US4294251A (en) 1978-10-17 1981-10-13 Greenwald A Seth Method of suction lavage
ES253459Y (en) 1978-11-10 1982-04-16 Clinico external fixator, high stability, for reduc-tion of fractures.
US4237875A (en) 1979-02-23 1980-12-09 Towmotor Corporation Dynamic intramedullary compression nailing
US4352212A (en) 1979-03-05 1982-10-05 Howmedica, Inc. Joint prosthesis
US4246662A (en) 1979-06-07 1981-01-27 Zimmer Usa, Inc. Prosthetic joint
US4262665A (en) 1979-06-27 1981-04-21 Roalstad W L Intramedullary compression device
US4351069A (en) 1979-06-29 1982-09-28 Union Carbide Corporation Prosthetic devices having sintered thermoplastic coatings with a porosity gradient
FR2460658B1 (en) 1979-07-10 1984-05-11 Europ Propulsion
US4275717A (en) 1979-07-27 1981-06-30 Zimmer Usa, Inc. Intramedullary fixation device for fractured tubular bones
US4492226A (en) 1979-10-10 1985-01-08 Vsesojuzny Nauchno-Issledovatelsky I Ispytatelny Institut Meditsinskoi Tekhniki Device for uniting bone fragments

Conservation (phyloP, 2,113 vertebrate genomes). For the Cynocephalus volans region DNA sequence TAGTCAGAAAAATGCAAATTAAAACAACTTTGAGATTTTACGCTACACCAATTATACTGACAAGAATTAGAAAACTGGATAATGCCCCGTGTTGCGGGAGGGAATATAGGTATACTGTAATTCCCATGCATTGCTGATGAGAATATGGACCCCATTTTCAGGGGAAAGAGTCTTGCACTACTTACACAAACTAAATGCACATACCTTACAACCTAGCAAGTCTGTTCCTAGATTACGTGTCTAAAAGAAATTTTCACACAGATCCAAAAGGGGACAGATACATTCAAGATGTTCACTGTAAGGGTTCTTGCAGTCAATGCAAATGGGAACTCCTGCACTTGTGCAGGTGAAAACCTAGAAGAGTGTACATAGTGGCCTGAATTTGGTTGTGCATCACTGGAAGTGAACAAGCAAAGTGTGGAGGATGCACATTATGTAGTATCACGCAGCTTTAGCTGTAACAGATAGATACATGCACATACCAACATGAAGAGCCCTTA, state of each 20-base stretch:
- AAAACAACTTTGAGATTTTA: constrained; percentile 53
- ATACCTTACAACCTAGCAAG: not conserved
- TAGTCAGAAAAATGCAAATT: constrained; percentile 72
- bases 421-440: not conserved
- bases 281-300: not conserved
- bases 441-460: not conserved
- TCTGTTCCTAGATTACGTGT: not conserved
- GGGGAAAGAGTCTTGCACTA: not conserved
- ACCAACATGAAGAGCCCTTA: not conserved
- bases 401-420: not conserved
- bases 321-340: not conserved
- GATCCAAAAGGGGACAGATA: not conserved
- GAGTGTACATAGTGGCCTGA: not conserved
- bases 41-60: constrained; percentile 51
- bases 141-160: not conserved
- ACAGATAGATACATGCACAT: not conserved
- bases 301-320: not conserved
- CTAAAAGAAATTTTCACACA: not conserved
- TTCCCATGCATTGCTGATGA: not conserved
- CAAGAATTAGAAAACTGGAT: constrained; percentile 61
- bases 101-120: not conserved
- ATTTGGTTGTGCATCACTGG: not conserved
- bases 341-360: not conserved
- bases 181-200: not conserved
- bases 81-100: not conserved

US4293962A (en) 1980-02-14 1981-10-13 Zimmer Usa, Inc. Bone plug inserting system
US4353358A (en) 1980-08-28 1982-10-12 Emerson Reynolds L Sigmoidoscope
US4313434A (en) 1980-10-17 1982-02-02 David Segal Fracture fixation
US4379451A (en) 1980-11-04 1983-04-12 Getscher Philip E Intramedullary hip pin and cortical plate
US4338926A (en) 1980-11-21 1982-07-13 Howmedica, Inc. Bone fracture prosthesis with controlled stiffness
US4409974A (en) 1981-06-29 1983-10-18 Freedland Jeffrey A Bone-fixating surgical implant device
EP0077868A1 (en) 1981-10-26 1983-05-04 Nunzio Godoli Hip prosthesis as expanding femoral component
US4503847A (en) 1982-01-15 1985-03-12 Howmedica, Inc. Prosthetic nail
US4624673A (en) 1982-01-21 1986-11-25 United States Medical Corporation Device system for dental prosthesis fixation to bone